Architecture, Leadership, Interview, Q/A, Climate Change, Unionization, Workforce, Employment, Employees, Green New Deal, Labor Unions
The Architecture Lobby
The relationship between the business of architecture and the nature of architectural work is fraught. Many celebrated firms have been built on the backs of young and often unpaid labor. To call this practice an open secret would be inaccurate. It isnâ€™t a secret at all; for some firms, itâ€™s standard operating practice.
The Architecture Lobby, founded in 2013 by Peggy Deamer, has begun the long and laborious process of addressing these issues. Today, the group has 16 chapters and 450 dues-paying members. (Yearly dues amount to 0.2% of total income, or about $100 for a $50,000 salary.) Recently, I spoke with the Lobbyâ€™s national organizer, Dexter Walcott, about the groupâ€™s recent efforts, its campaign to unionize the field, the Green New Deal, and the future of work.
MCP: Martin C. Pedersen DW: Dexter Walcott
MCP: Whatâ€™s the Lobby working on right now?
DW: The top three initiatives are the unionization campaign, the socializing of small firms, and the Green New Deal campaign. Weâ€™re also working to expand the â€śNot Our Wallâ€ť campaign to focus on the detention infrastructure, beyond the physical barriers and surveillance infrastructures.
MCP: So there are both national and local Lobby initiatives?
DW: Yes. There are chapters that are working on issues that are purely local. And then some chapters blur a lot, where there will be a national campaign that has a strong presence in our regional chapters. The â€śNot Our Wallâ€ť campaign, for instance, had a strong presence in the California chapters. The Green New Deal is a national campaign, but the New York chapter has a very strong presence with that.
MCP: Letâ€™s pull a few of these issues out for closer examination, starting with union recognition. Whatâ€™s your goal here, and how do you see that playing out?
DW: The end goal is to form unions of architectural workers. There are a number of ways that it can play out. One type of union we organize would be a single-issue union, where we would begin to organize architectural workers around a single problem within the profession and organize workplaces to form collective bargaining units around that issue. For instance, something like the eight-hour workday would be appealing in the profession. That covers a lot of the issues with one broad stroke, whether itâ€™s the culture of overwork or the inability of people to have time to take care of themselves or their families outside of the profession. We could organize workplaces under a contract that only has one clause in it that would say, â€śWeâ€™re going to work for eight hours, five days a week.â€ť Thatâ€™s something that is appealing to the Architectural Lobby at the moment. And itâ€™s so necessary in the profession right now.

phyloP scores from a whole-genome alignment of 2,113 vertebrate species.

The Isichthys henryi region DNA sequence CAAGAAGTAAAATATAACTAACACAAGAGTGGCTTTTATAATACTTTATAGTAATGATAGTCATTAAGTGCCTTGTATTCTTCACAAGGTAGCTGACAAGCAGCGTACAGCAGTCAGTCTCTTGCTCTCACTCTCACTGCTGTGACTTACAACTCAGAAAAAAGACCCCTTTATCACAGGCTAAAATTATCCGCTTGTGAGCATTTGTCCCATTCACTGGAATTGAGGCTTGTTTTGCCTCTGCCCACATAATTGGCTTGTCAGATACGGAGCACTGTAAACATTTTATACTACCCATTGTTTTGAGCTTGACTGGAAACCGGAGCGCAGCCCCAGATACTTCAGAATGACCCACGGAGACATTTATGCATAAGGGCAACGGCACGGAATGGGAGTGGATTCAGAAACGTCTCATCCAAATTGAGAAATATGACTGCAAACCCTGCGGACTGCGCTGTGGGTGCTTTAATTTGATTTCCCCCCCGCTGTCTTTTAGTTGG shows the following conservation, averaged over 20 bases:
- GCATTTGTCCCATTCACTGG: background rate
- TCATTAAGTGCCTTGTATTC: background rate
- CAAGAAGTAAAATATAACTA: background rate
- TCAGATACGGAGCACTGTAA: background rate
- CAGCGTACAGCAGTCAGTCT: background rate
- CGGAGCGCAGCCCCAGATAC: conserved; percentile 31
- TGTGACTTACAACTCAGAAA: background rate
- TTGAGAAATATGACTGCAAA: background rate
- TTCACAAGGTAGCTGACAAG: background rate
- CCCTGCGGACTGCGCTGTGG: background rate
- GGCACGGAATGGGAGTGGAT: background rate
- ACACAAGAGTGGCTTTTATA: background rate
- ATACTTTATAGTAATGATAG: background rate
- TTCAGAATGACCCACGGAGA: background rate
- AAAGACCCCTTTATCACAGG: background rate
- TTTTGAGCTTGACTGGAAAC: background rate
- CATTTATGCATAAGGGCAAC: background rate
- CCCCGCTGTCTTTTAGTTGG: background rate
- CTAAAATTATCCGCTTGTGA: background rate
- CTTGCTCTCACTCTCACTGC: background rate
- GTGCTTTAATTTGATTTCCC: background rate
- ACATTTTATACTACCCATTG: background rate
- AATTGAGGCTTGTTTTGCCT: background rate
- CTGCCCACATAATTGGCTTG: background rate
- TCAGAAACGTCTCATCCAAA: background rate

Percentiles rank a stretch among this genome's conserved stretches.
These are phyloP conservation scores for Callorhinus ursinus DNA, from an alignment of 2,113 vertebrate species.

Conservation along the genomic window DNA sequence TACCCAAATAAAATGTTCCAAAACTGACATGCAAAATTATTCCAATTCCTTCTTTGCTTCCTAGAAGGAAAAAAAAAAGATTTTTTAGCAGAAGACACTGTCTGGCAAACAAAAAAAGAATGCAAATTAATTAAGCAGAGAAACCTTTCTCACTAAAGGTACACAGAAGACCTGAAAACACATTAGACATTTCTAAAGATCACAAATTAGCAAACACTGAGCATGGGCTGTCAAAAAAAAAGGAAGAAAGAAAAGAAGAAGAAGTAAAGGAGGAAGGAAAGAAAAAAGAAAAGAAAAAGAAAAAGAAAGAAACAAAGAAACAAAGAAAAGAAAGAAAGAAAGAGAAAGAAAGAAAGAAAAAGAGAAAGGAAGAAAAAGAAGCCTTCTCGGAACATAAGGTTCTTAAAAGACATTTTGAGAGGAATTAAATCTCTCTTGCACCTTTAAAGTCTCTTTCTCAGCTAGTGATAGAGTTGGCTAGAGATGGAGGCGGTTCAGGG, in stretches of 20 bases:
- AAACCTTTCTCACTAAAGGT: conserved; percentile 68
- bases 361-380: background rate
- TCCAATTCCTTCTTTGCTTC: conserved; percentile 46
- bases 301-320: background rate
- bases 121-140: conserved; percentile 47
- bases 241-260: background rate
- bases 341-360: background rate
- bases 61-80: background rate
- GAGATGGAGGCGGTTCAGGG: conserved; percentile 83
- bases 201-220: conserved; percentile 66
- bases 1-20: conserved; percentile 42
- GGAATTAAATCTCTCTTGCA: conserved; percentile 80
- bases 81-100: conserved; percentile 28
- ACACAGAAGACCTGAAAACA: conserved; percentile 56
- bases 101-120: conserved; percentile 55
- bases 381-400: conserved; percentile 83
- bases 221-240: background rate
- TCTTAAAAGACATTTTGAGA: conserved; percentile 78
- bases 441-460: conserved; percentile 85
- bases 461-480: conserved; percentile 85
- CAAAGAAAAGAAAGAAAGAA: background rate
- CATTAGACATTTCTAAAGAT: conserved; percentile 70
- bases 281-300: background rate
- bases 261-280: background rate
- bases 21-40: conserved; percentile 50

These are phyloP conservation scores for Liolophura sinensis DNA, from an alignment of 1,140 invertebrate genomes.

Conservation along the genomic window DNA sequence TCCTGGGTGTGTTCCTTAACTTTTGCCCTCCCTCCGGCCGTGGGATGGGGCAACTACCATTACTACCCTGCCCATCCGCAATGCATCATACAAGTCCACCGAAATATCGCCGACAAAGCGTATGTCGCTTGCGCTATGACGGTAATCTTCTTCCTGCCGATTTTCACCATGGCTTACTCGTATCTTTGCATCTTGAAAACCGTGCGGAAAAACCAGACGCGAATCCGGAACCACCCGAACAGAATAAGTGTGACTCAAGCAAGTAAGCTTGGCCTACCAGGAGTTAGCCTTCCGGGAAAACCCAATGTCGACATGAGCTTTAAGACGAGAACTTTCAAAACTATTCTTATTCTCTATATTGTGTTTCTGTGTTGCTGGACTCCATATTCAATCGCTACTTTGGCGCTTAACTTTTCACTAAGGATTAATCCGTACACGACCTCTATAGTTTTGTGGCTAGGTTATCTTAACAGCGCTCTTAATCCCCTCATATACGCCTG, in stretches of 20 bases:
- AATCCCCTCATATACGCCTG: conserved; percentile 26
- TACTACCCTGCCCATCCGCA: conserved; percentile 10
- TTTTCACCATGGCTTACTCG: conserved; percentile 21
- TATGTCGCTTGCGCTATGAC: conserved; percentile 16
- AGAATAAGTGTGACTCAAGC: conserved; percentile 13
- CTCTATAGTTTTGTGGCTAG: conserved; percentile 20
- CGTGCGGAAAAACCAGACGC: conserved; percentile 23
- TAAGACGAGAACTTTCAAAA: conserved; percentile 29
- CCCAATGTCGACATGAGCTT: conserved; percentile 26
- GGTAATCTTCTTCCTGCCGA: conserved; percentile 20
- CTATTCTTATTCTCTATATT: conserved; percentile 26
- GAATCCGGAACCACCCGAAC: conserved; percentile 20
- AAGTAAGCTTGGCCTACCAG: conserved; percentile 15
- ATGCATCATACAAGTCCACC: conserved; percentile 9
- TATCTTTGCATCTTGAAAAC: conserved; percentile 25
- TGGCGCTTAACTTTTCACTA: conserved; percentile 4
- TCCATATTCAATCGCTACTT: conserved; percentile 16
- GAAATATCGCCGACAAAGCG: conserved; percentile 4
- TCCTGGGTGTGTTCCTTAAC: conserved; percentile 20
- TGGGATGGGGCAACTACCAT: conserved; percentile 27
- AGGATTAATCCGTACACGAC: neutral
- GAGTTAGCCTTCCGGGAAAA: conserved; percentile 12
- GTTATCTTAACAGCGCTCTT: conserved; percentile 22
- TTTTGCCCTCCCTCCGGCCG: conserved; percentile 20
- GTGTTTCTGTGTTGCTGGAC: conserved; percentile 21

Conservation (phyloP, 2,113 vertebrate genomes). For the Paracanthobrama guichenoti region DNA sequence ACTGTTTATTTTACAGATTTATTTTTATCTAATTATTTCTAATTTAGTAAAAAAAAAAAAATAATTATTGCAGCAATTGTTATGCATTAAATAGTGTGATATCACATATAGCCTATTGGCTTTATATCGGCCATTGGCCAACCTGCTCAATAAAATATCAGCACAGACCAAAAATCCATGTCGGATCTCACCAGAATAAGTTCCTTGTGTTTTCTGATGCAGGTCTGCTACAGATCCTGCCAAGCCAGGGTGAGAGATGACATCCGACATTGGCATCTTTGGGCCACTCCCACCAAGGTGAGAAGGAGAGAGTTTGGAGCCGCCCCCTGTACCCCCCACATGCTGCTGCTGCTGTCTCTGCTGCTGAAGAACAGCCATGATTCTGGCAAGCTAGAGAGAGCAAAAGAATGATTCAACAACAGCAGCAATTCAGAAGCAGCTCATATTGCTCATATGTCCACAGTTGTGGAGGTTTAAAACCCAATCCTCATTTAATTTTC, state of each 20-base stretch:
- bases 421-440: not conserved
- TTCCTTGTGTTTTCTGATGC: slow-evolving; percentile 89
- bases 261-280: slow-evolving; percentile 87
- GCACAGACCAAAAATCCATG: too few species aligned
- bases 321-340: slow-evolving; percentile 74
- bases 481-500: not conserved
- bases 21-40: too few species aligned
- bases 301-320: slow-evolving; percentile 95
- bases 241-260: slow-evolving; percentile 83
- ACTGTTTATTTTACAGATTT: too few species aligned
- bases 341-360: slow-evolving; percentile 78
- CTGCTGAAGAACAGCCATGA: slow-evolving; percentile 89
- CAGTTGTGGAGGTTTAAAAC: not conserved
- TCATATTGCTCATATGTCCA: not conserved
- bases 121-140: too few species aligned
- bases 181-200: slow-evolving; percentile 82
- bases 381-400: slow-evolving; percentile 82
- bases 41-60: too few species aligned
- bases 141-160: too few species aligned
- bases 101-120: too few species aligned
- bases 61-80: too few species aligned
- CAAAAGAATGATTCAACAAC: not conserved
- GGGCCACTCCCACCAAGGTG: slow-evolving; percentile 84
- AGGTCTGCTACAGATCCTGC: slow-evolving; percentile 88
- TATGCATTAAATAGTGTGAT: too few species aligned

MCP: Is your goal to go through the actual process of becoming a legally recognized union?
DW: Not necessarily. Weâ€™re more interested in helping workers build collective bargaining units. At the end of the day, the Lobby isnâ€™t so concerned about being the legal entity. We want to see the sector have unions. The unionization working group has put together an amazing pamphlet on the steps to do this.
MCP: So some chapters might, ultimately, be purely local?
DW: Yes. Right now weâ€™re organizing ourselves and trying to understand where the organization has power, and where we can leverage that power. It starts with a belief that we need to get tight around an argument, if weâ€™re going to start organizing other people to commit to it. We donâ€™t want to build an organization that just brings together like-minded people. We must become good at winning contentious arguments. You canâ€™t organize a workplace by assuming, â€śOh, everyone who already thinks like me will automatically join my group.â€ť You have to engage in discussions with people who say, â€śI donâ€™t think unions are going to help our industryâ€ť; or ask questions like, â€śWill that cut my pay?â€ť; or say, â€śMy boss is really good to me right now.â€ť
Itâ€™s also important to have conversations with people about preserving things that are good about the profession. We need to reinforce the idea that unions arenâ€™t just for times when everythingâ€™s falling apart, but are a way to ensure that things stay great and can get better. But the Lobbyâ€™s core position is